27. stopped getting perms and my hair dyed. some people say my hair never looked better???(i never did pedis or manis)
28. stopped looking at ads, catalogs, commercials(thanks dish dvr) to avoid
getting tempted
29. stopped window shopping
30. cut back on watering the lawn and some on the a/c
31. over the top, invite every kid we know birthday parties with goody bags and food for the adults so everyone has a fun time
32. started carpooling to events with another M. though several moms do NOT want to start this and told me so
33. shopped without my child and learned to say NO when she goes along and asks for water, a donut, gum, a crappy toy in the checkout line, another coloring book....etc...
34.found people who can fix furniture instead of replacing it
35. tried line drying my new clothes to make them last longer(didn't stick)
36. Hubby got a vasectomy which cost $600
37. Made arrangements to pay medical bills directly with provider, no financing and no interest
38. Continued dental and medical care to try and prevent costly problems
39. Tried every year to negotiate lower house taxes. It never worked even when we had professional help.
40. Found a handyman who will come over any day for $20. He charges less than a specialist and so far he has done everything we asked. Of course, longer jobs cost more.

If I could get my husband to agree, I would give up cell phones, internet, satalite tv, the pool membership we were given, that later we had to renew at our cost, and my car.

I would also sell this house(though it is not big) and get the smallest wheelchair accessible house we could build. I would not let realtors, builders, or his parents tell me we can't build something that small because no one will ever buy it. We could save hundreds every month by living in only what we need and we don't plan on moving.

We are taking a proactive stand on our health so we have less doctor visits, less meds, and a better quality of life. We are working on changing our diet to include a big variety of vegetables. We have cut back on amount of steak and beef we eat. I am exercising at least once a day and sometimes twice.
We are playing outside and playing a lot of board games with our child and her friends.

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answers from Nashville on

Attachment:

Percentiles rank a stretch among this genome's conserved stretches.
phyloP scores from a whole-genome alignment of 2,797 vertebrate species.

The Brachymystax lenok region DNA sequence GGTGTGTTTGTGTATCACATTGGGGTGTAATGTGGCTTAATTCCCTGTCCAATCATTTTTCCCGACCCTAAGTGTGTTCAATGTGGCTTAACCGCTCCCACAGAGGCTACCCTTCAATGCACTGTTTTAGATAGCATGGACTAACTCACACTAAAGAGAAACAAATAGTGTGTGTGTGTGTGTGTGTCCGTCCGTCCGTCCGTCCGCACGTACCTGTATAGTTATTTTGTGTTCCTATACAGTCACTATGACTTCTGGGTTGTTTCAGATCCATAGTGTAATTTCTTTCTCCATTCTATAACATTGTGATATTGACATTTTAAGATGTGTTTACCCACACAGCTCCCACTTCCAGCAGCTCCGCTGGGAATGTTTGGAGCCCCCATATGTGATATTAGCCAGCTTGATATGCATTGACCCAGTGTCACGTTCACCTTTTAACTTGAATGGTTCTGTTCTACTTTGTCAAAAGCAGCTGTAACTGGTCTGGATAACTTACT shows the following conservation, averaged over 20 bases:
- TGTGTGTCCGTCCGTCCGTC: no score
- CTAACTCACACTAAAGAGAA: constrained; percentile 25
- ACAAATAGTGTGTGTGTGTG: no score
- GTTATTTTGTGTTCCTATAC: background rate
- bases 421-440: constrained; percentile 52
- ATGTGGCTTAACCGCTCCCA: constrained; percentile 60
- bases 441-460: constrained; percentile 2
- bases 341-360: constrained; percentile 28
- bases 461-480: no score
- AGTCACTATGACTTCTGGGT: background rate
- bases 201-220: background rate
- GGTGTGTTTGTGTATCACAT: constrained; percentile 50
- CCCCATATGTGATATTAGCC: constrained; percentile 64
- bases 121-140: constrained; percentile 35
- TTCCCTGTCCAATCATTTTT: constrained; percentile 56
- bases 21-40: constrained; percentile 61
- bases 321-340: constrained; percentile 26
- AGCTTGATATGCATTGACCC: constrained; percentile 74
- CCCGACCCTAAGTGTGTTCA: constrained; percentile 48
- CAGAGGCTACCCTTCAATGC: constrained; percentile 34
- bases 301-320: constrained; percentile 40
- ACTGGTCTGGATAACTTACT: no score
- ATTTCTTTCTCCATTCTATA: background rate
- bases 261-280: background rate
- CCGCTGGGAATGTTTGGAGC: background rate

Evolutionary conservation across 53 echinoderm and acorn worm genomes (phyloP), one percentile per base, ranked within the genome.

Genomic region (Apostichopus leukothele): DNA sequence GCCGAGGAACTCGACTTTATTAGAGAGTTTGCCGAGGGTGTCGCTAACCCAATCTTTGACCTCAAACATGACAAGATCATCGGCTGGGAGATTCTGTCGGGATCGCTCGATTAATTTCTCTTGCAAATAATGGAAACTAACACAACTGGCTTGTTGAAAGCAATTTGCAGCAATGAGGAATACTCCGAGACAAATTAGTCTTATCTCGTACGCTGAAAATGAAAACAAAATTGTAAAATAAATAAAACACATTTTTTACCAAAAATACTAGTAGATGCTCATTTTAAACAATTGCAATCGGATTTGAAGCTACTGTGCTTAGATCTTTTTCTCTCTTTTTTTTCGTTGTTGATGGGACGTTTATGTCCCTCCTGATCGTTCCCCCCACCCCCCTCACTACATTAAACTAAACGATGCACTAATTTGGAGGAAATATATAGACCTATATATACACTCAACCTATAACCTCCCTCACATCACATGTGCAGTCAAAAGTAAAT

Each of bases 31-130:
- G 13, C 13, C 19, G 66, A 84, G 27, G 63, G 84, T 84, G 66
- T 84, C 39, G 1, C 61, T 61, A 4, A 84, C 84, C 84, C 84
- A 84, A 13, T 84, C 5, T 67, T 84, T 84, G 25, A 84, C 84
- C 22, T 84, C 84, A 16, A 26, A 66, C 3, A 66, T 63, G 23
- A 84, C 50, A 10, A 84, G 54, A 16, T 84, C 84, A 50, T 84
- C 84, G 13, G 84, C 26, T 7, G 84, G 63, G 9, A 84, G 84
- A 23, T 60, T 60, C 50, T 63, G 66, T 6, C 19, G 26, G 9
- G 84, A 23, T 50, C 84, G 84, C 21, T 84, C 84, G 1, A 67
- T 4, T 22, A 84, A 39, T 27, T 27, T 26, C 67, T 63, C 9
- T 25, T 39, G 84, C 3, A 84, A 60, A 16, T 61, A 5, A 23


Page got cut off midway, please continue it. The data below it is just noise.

I'll admit to being cheap to begin with but my husband really got on board so we could pay off the house and tractor. The daughter's clothes go to consignment shops (mine & hubbies are too worn out), we eat at home every night, I pack lunch to work, I don't need a cell phone and don't want one. Honestly, I've never had a credit card and won't buy anything unless I have the cash to do so. I like the idea of freezing the credit cards if you are afraid of cutting them up just yet. You can do this but it'll mean both of you sticking to a budget. Our house is little and old and needs new windows but, by golly, it is ours.

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answers from Dallas on

It is a lifestyle you make for yourself. Do not live beyond your means. Be debt free. Discipline and Delayed Gratification are musts.

For us, we don't carry debt except for our mortgage payment which is very low because we choose to save money and pay our own taxes and insurance vs the back benefitting on using our money all year.

We know without a shadow of a doubt that we will owe property taxes around $15,000 by Dec 31 of each year. We don't sit around and justify that the money will show up or we can fall back on a cc. We put that money away routinely. Same with our house insurance which is around $3000 a year and rolls around every Feb. We know it is coming.....we prepare. Discipline...

We do use 1 cc for our business and personal expenses and it is PAID IN FULL. I can't even tell you what an interest rate might be.... never used it.

We make cash deals when we need big ticket items. Ex: a total replacement and upgrade of our 2 ac systems/2 furnaces was around $20,000. We got a huge discount simply for paying cash. The dealer did not have to pay any extra fees because he was financing the deal OR pay the extra fees charged by the credit card companies.

Look around, be creative and you can figure out ways to save and make money.

We do blow a lot of money, mostly on eating out and entertainment. We are reimbursed for business entertainment, not at 100% but a portion. We run our own company and don't hire out things we can do ourselves. Same with personal, I could really use a service to help me clean my house but I am perfectly capable of doing it myself and I don't succumb to "most of my neighbors have housekeepers". The $80 a week I save on housekeeping turns into $4160/yr for ME!!!!

It is a matter of setting priorities and getting in the habit/routine. It does take 2. If 1 part of the team is not on board it is much harder to make it work.